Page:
by Jon Day
TOKYO, Dec. 29 (Xinhua) -- Japanese Prime Minister Shinzo Abe's year at the helm has seen him lean on his party's overwhelming majority in parliament to force into law publicly divisive legislation and dodge political scandals, in pursuit of his controversial goal of amending Japan's pacifist Constitution.
The 64-year-old leader of the ruling Liberal Democratic Party (LDP) spent the earlier part of the year dodging a number of political scandals involving government ministries, ruling party ministers, executives, aides and associates around him, as well as cries of cronyism levied at him personally.
Abe rode the storm of rising and falling public support, keeping his eyes fixed on winning the LDP presidential election.
"He has weathered the cronyism scandals and bizarrely prosecutors declined to prosecute bureaucrats for doctoring documents submitted to the Diet aimed at exonerating Abe," Jeffrey Kingston, director of Asia studies at Temple University's Japan campus, told Xinhua.
"Eighty percent of the public disbelieves Abe's self-exonerating explanations," Kingston added.
Other experts on the matter have pointed to a largely toothless opposition camp, that, owing to a lack of numbers and hence actual political clout, also lacks cohesiveness.
Shin Chiba, professor with Special Appointment at the International Christian University, told Xinhua that the public's fluctuating support for Abe and the LDP administration has much to do with a lack of viable alternatives."
"The Abe-led LDP administration has, in recent months, had the support of about 40 through 47 percent of the public in recent months. The main reason for this seems to be the weakness and the lack of reliability among the opposition parties," Chiba said.
In late September, Abe won the ruling party's leadership election that will likely see him become Japan's longest-serving leader. But the process was perhaps not as smooth as Abe may have wished, with underwhelming support shown by rank-and-file party members.
The leadership race itself saw former Defense Minister Shigeru Ishiba as Abe's only opponent for the party's top spot. In the run-up to the election, Ishiba voiced markedly differing views to Abe on issues spanning constitutional reform and economic policies, and ended up mounting a far-bigger challenge to the incumbent than expected.
The underwhelming support in the leadership election, described by political watchers here as a "backlash" by the LDP's rank-and-file members, is "most certainly" reflected in public opinion, specialists in politics and national ideology maintained at the time.
Nevertheless, Abe, following his victory, was quick to reiterate his highly-divisive plans to forge ahead with revising the nation's supreme law for the first time since World War II.
Contradicting public and constitutional experts' opinions, the role of Japan's Self-Defense Forces (SDF) has been redefined three years ago to allow it to take part in collective self defense and come to the aid of an ally under attack, even if Japan's own territory is not threatened.
Abe's victory, however, failed to overly impress or enthuse the public, who has become apparently weary of an overbearing government and its bulldozing of contentious legislation over recent years.
"His (Abe's most) recent dip in popularity is due to the new migrant worker legislation he steamrolled through the Diet without proper or detailed explanations (to opposition parties and the public)," Kingston said.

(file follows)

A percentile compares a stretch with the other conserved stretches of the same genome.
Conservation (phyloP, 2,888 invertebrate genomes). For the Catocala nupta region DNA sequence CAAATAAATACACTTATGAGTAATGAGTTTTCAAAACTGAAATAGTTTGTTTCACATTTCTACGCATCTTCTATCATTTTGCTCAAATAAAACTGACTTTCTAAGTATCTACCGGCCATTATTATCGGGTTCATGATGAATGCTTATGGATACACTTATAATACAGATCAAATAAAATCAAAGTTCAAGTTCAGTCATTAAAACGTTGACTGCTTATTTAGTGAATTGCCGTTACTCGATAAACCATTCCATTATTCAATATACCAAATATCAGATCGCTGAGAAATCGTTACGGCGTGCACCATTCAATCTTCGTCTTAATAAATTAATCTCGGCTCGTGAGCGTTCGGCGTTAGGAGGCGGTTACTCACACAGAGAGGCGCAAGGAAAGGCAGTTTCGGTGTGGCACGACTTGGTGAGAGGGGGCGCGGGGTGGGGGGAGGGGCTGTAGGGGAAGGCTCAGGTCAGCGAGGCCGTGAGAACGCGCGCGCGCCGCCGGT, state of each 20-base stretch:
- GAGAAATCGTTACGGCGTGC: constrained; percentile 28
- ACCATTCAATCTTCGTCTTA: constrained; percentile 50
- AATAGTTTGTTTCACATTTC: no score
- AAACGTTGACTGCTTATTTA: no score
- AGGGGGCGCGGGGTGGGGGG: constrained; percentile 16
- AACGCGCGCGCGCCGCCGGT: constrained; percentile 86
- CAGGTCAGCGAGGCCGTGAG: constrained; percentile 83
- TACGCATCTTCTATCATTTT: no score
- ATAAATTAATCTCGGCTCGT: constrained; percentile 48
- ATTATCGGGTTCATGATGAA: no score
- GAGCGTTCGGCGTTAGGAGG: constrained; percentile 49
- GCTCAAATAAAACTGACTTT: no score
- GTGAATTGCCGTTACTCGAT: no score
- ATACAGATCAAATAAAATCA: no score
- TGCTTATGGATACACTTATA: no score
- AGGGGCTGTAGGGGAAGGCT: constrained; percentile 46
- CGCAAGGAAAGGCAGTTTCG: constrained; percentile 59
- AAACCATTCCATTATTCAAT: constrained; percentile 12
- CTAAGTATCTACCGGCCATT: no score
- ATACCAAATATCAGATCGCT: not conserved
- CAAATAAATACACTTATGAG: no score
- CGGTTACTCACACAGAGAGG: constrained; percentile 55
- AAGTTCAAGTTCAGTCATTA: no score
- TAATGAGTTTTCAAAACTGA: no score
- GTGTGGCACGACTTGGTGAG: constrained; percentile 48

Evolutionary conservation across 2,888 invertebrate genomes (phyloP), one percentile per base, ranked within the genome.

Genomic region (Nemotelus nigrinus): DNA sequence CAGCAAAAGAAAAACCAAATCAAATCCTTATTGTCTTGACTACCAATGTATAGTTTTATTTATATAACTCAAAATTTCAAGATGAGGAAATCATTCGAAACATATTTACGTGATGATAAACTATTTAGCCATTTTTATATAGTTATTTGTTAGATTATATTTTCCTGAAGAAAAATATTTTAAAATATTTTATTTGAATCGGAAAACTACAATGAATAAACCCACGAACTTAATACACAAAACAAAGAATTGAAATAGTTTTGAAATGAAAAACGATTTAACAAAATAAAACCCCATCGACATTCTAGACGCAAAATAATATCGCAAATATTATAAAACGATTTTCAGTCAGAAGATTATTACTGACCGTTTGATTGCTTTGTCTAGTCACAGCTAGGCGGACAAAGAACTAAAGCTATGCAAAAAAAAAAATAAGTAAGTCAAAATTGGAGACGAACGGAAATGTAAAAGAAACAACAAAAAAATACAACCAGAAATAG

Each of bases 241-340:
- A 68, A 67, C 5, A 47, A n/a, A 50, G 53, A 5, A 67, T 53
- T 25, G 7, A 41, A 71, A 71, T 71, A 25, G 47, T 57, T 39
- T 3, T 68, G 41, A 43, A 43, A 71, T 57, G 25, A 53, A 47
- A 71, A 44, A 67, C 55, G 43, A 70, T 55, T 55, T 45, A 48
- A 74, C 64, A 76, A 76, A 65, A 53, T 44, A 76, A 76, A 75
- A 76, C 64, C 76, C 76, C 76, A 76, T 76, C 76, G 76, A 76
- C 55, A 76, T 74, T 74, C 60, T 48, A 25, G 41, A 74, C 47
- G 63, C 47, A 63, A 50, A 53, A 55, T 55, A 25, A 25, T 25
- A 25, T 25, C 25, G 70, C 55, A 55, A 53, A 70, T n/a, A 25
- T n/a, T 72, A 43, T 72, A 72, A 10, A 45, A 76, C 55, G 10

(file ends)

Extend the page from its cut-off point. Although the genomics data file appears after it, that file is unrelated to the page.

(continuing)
"There is legitimate concern that the new law will subject foreign workers to abuses as has been the case with existing migrant workers. And because the law is so vague, much is left to bureaucratic discretion without legislative oversight and two-thirds of the public opposes the bill, not because they are xenophobic, but because of Abe's imperious ways," added Kingston.
Since his victory in the party's election, Abe has been slowly seeking more debate on the contentious issue of revising the pacifist constitution. A two-thirds majority in both houses of parliament and a majority in a national referendum are needed to bring about the constitutional revision, which will specifically make reference to the SDF and "purportedly" clear up its current constitutional ambiguity.
"Currently public opinion is strongly against (constitutional) revision and pro-revision forces are divided on how and what should be revised," noted Kingston.
As debate on constitution revision has heated up prior to the year ending, Abe is facing a lack of support from not just the public, but the LDP's own Komeito junior coalition ally.
LDP's "key coalition partner Komeito has not participated in discussions on (constitutional) revisions and the upper house elections are due this summer, further clouding prospects," Kingston said.
But in the final scenario, it will be the Japanese public and not the LDP-forced legislation, as has been the case in the past, that will determine the course of Japan's future defense posture.
While maintaining that the "people in general are not happy with the LDP's long-term domination," Chiba said there is a great deal of reluctance among Japanese citizens to change the pacifist charter that for decades has ensured peace and trumpeted the virtues of forever renouncing war and not maintaining war potential means.
"I think that under the Abe administration the people are very reluctant and concerned about constitutional amendment," Chiba said.
"The right-wing government may excessively militarize Japan with the constitutional endorsement of the Self-Defense Forces. So it will certainly not be easy for the current administration to win the referendum to amend the constitution," Chiba added. Enditem